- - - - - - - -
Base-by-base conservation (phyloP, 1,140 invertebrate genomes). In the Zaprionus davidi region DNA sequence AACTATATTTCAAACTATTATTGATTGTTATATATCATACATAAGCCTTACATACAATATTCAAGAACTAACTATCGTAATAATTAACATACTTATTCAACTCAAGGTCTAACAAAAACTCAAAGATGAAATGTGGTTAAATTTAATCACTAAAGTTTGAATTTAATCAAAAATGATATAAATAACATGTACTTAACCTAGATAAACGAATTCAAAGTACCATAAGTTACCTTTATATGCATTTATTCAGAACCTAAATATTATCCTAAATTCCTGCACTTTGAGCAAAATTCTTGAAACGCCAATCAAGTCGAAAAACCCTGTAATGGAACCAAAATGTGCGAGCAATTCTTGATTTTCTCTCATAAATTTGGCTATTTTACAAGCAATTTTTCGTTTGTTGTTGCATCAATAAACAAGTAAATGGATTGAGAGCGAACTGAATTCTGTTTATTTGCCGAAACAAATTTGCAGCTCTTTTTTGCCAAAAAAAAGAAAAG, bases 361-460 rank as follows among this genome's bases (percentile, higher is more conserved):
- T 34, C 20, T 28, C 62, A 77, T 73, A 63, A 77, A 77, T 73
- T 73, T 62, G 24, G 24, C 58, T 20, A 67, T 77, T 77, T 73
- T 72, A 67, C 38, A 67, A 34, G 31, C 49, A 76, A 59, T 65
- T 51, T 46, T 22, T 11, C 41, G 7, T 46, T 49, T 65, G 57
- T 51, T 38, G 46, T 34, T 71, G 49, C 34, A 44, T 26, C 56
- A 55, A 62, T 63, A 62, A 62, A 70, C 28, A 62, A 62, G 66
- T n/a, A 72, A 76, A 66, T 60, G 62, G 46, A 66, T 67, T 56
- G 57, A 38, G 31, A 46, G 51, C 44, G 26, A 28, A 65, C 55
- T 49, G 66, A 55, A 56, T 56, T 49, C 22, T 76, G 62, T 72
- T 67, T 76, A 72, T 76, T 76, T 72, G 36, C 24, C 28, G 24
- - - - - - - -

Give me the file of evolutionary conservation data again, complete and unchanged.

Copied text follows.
Base-by-base conservation (phyloP, 1,140 invertebrate genomes). In the Zaprionus davidi region DNA sequence AACTATATTTCAAACTATTATTGATTGTTATATATCATACATAAGCCTTACATACAATATTCAAGAACTAACTATCGTAATAATTAACATACTTATTCAACTCAAGGTCTAACAAAAACTCAAAGATGAAATGTGGTTAAATTTAATCACTAAAGTTTGAATTTAATCAAAAATGATATAAATAACATGTACTTAACCTAGATAAACGAATTCAAAGTACCATAAGTTACCTTTATATGCATTTATTCAGAACCTAAATATTATCCTAAATTCCTGCACTTTGAGCAAAATTCTTGAAACGCCAATCAAGTCGAAAAACCCTGTAATGGAACCAAAATGTGCGAGCAATTCTTGATTTTCTCTCATAAATTTGGCTATTTTACAAGCAATTTTTCGTTTGTTGTTGCATCAATAAACAAGTAAATGGATTGAGAGCGAACTGAATTCTGTTTATTTGCCGAAACAAATTTGCAGCTCTTTTTTGCCAAAAAAAAGAAAAG, bases 361-460 rank as follows among this genome's bases (percentile, higher is more conserved):
- T 34, C 20, T 28, C 62, A 77, T 73, A 63, A 77, A 77, T 73
- T 73, T 62, G 24, G 24, C 58, T 20, A 67, T 77, T 77, T 73
- T 72, A 67, C 38, A 67, A 34, G 31, C 49, A 76, A 59, T 65
- T 51, T 46, T 22, T 11, C 41, G 7, T 46, T 49, T 65, G 57
- T 51, T 38, G 46, T 34, T 71, G 49, C 34, A 44, T 26, C 56
- A 55, A 62, T 63, A 62, A 62, A 70, C 28, A 62, A 62, G 66
- T n/a, A 72, A 76, A 66, T 60, G 62, G 46, A 66, T 67, T 56
- G 57, A 38, G 31, A 46, G 51, C 44, G 26, A 28, A 65, C 55
- T 49, G 66, A 55, A 56, T 56, T 49, C 22, T 76, G 62, T 72
- T 67, T 76, A 72, T 76, T 76, T 72, G 36, C 24, C 28, G 24